Klezmer is distinct, of course, with a decidedly Jewish flavor. Yet it is not so dissimilar from the other great folk chamber musics from around the globe — America's jazz, Argentina's tango, the fado of Portugal, the chanson of Paris, or Spain's flamenco. Like each of them, the klezmer tradition values virtuosity and improvisation in equal measure, with the soloist and the ensemble also given equal weight.

Perhaps it is these somewhat contradictory themes that gives all these musics such power to evoke our deepest passions: when one must master not only the discipline of technique, but also the freedom to extrapolate from the melodic theme, the results are unlikely to be predictable.

Given the similarities between klezmer and these other chamber musics, it should probably be little surprise that there is an enormous amount of cross-pollination between klezmer and the others. Jazz, especially, has influenced klezmer in the States, with John Zorn's Tzadick label providing a fertile and stable environment to encourage the experimentation of melding klezmer with different styles.

Among other klezmer artists Burger listens to, he listed Brave Old World, Kol Simcha and the Klezmatics.

It was the Klezmatics in the early '90s who first proved you could meld klezmer and rock 'n' roll. And with album titles like "Jews With Horns" and "Rhythm and Jews," the Klezmatics also showed themselves willing to create marketing opportunities with smart word play that also tackled ethnic stereotypes.

The Klezmatics' rock 'n' roll sensibilities also spoke to an issue of assimilation that Burger pointed out from his own exposure to his family's Jewish traditions during his youth:

"Our family attended a conservative shul in upstate New York and the music was Ashkenazi cantorial. Of course, when I was a kid, it bored me to death because I wanted to be playing baseball and going skiing instead. It wasn't until much later that I became interested in Jewish music."

The American influences that led Burger to hunger for baseball and skiing during synagogue have undoubtedly played a part in the musical development of klezmer as it incorporates strands from many different traditions.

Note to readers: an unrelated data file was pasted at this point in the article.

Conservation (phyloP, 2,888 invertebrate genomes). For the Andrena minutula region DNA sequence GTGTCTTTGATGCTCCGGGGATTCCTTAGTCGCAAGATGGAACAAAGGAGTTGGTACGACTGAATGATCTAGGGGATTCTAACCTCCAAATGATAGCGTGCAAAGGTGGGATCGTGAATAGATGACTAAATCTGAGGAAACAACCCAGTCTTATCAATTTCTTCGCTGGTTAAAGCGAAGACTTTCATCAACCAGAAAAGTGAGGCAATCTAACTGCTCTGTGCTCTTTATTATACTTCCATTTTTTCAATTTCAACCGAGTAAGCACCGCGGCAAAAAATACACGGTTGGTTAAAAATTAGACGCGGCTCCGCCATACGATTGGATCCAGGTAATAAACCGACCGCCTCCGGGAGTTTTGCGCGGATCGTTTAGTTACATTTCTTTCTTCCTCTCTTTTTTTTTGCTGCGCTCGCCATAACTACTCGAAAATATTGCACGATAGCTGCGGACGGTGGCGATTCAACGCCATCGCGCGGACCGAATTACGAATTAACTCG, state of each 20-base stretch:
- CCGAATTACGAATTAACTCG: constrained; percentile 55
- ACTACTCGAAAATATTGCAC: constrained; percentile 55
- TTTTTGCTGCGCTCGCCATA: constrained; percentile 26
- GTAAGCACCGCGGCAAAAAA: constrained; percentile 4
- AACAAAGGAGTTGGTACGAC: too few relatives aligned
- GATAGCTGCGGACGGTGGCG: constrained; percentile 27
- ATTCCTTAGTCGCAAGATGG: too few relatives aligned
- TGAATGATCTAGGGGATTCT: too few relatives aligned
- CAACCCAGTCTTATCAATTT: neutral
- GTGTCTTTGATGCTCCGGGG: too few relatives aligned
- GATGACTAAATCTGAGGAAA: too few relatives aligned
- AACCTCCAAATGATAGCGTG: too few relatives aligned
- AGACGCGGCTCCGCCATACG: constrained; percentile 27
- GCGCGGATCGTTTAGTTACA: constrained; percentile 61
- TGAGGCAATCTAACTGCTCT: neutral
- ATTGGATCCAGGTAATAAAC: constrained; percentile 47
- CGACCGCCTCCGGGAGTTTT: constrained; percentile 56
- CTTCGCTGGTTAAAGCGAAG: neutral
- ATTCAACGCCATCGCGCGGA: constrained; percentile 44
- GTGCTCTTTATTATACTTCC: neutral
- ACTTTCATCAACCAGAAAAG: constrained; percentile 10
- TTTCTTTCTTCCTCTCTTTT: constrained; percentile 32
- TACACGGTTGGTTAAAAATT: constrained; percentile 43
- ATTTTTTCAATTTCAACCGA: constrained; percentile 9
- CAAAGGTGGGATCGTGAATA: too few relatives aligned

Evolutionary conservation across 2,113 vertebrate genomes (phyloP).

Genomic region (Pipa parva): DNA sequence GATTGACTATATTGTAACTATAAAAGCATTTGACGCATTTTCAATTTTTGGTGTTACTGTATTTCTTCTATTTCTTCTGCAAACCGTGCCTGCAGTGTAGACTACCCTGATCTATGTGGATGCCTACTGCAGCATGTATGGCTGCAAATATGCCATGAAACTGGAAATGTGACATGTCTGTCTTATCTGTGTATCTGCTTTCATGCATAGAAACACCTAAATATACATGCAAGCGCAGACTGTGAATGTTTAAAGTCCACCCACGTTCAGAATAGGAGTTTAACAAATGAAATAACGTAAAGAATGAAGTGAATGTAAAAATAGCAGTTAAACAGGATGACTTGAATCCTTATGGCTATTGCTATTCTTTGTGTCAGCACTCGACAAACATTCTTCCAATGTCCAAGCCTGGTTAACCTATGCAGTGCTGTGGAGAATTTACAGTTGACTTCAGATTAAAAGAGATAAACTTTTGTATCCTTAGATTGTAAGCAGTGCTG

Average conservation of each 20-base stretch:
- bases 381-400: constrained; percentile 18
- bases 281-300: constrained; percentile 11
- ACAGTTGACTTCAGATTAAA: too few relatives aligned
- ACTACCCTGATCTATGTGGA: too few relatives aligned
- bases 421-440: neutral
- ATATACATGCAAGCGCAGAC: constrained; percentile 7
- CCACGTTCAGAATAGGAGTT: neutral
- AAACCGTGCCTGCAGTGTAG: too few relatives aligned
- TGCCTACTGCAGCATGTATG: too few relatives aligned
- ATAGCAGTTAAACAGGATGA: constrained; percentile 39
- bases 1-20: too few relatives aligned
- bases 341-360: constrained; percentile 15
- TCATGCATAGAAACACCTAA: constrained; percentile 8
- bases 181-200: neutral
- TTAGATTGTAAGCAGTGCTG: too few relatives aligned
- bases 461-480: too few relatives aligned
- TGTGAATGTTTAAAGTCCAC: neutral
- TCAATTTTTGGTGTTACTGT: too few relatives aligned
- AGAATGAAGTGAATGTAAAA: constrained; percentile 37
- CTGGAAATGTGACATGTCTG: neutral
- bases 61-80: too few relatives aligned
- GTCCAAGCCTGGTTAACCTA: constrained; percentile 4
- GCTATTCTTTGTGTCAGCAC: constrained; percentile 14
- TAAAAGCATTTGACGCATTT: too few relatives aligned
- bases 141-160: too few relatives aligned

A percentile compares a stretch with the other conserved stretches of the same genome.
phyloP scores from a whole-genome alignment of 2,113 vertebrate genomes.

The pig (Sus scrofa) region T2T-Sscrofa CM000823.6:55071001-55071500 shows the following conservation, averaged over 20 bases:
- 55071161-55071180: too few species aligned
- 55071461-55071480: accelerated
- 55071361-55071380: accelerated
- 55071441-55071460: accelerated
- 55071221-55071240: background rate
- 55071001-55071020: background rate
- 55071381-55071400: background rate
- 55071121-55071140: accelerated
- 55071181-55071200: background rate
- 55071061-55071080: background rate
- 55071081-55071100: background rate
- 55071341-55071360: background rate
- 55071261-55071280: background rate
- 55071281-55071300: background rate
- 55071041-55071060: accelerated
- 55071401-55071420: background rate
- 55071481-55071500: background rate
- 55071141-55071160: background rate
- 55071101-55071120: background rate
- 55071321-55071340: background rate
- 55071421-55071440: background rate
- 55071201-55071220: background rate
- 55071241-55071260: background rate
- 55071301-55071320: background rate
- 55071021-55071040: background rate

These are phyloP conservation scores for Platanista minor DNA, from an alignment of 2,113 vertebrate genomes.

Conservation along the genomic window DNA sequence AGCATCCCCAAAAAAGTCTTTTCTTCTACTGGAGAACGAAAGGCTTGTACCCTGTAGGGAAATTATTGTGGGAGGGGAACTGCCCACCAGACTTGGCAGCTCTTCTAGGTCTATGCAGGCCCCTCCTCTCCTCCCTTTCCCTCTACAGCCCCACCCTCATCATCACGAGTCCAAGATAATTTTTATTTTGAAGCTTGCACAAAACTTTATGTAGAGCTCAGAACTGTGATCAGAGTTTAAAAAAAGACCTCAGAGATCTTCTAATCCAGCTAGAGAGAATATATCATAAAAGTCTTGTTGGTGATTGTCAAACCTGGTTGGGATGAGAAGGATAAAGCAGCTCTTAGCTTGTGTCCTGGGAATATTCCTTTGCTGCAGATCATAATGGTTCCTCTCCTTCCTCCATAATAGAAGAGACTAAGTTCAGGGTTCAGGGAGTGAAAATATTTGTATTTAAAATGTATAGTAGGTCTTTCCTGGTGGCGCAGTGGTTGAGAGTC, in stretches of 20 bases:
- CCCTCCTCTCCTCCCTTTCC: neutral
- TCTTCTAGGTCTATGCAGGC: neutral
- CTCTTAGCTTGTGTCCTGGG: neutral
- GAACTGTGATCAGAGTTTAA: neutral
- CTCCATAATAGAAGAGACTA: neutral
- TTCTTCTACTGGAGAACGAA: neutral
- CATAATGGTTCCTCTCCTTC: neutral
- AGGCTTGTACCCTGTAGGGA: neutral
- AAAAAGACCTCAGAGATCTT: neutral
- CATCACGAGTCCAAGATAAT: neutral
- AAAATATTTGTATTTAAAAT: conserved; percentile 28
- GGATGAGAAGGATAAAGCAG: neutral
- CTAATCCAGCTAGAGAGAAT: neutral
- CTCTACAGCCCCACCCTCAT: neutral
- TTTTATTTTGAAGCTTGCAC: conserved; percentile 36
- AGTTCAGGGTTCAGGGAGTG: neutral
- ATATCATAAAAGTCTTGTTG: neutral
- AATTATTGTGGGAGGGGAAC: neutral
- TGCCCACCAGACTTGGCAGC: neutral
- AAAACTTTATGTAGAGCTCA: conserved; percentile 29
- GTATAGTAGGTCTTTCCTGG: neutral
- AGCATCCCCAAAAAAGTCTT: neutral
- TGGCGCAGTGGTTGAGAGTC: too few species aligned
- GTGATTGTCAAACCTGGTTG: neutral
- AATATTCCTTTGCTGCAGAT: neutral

Rabbinical School Dropouts cellist and guitarist Jon-Jon Friedmann (Michael's brother) said that in his band, "We call our brand of klezmer 'esoteric space klezmer' as a disclaimer for 'purists' who can't resist saying that our music isn't klezmer."

Of course, while many Jews are not only klezmer musicians and a large part of the audience, Jon-Jon Friedmann pointed out that there are a lot of gentiles digging the groove as well.

"As the saying goes, music is a universal language. And with the popularity of 'world music' in our politically correct and (at least superficially) open-minded society, it seems that many non-Jews are drawn to klezmer. Music is just one branch of 'multi-culturalism," Friedmann said via e-mail interview.

"Music is music, and if it sounds good to you, listen to it," he added. "I mean, I ain't no Sufi Muslim, but I like the music of Nusrat Fatah Ali Khan, and I'm no Mormon, but their Tabernacle Choir is nice to listen to."

As for the future, Jon-Jon Friedmann said he thinks there will always be preservationist bands as well as the young lions straining forward.

"I think it is important that both forms of klezmer exist. Preservation is good for matters of history, and innovation is good for matters of progress."